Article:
There were many things to love about Star Wars Resistance in season one, but one of the most compelling storylines was what happened with Tam Ryvora.
It’s not often that we get to see characters in this state of mind in Star Wars; Tam isn’t necessarily aligned with the First Order throughout the season, but she clearly thinks they’re not bad guys and are just doing their job. Her perspective throughout the show is quite interesting, and the showrunners should be applauded for the way they wove together such an interesting and compelling character arc – all the while setting up for some really interesting stuff to happen in season two.
When we first meet Tam, she’s a mechanic at Yeager’s shop on the Colossus with aspirations to fly. She wants to repair the Fireball so that she can fly in the races, and her goal is to become one of the Aces. We later learn that her father was a racer and that is what inspired her to get into racing, but she eventually wound up on the Colossus looking for a second chance to jump-start her racing career. She once borrowed credits to race but lost, which meant that she lost her ship and was now stuck trying to fix up the Fireball to get it flying.
So it’s clear from the beginning that Tam’s goals and desires are to be a racer. She wants to fly. She doesn’t come from a wealthy background and has had to work her way to where she is, and now she’s working with whatever time and parts she can to repair the Fireball.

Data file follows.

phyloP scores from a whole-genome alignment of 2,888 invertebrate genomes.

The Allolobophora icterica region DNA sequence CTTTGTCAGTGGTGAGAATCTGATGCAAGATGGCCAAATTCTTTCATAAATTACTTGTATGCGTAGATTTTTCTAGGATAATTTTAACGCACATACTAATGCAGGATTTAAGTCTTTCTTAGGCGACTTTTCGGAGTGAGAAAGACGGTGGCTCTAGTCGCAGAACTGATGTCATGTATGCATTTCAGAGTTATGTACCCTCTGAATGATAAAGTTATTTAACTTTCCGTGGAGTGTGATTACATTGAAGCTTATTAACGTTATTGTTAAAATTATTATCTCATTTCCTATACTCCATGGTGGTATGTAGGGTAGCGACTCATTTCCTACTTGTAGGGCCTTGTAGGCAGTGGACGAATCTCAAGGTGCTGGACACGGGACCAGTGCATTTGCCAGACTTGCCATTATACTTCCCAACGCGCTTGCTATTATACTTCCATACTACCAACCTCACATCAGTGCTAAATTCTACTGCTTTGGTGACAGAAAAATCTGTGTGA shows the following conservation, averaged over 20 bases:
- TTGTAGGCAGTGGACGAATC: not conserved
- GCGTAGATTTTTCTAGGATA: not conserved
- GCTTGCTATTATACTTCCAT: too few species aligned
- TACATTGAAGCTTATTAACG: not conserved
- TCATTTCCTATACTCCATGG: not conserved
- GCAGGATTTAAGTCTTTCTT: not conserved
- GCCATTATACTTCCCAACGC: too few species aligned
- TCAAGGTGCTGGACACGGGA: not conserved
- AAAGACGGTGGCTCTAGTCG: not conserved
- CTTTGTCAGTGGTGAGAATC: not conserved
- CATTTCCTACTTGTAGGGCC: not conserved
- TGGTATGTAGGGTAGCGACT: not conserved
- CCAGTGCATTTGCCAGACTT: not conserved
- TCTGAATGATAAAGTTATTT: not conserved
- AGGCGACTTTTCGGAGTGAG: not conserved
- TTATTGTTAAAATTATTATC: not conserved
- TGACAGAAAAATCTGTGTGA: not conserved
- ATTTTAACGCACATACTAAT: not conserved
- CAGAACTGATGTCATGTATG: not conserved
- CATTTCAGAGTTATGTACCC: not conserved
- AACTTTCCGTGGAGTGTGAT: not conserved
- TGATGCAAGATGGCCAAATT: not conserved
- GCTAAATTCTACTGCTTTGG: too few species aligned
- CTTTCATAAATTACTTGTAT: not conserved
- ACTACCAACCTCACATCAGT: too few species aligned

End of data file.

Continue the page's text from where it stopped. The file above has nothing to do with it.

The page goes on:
But then this kid comes in, and he’s supposedly poor and has supposedly had to work his way here as well, and he too is a flier. Kazuda Xiono works on Yeager’s crew as a mechanic, but Tam quickly realizes that he’s not exactly skilled in that area. But Kaz flies the Fireball in a race, and from there on Yeager seems to trust Kaz to take the ship out on some missions (which can tend to be mysterious to the rest of the crew). It seems like Yeager is promoting and encouraging Kaz’s promising racing career, while Tam can’t seem to get hers off the ground.
The First Order
As the first season goes on, the First Order’s presence on the Colossus becomes more and more obvious. This bothers Kaz, and we know why, but Tam sees the First Order as simply doing their job. For example, in the episode “The First Order Occupation,” Kaz exclaims, “What’s wrong with people? Can’t they see the First Order are the bad guys?” But Tam responds, “Bad guys? They saved Torra from pirate kidnappers. We need better security here.” Later, she explains that, “they’re just doing their job. This is what Captain Doza wants.” And still later in the episode, Tam says, “Uncomfortable with the First Order? They’re just protecting the platform.”
The episode “The New Trooper” there’s an important conversation between the members of Team Fireball over dinner:
TAM: “Like I said before, I feel a lot safer with them than without them.”
KAZ: “Safer? How could you feel safer?”
NEEKU: “I too feel far safer… in a threatened-by-the-military kind of way.”
KAZ: “Uh huh. Well, what do you think Yeager?”
YEAGER: “Well, this is nothing new. Just like the Empire they add more security, then they take away your freedom – all under the guise of their protection. You grew up in an age of peace. You have no idea what the Empire was like.”
TAM: “I know the stories. My grandfather worked at an imperial factory. Put food on the table when he couldn’t find work anywhere else. Did that make him evil?”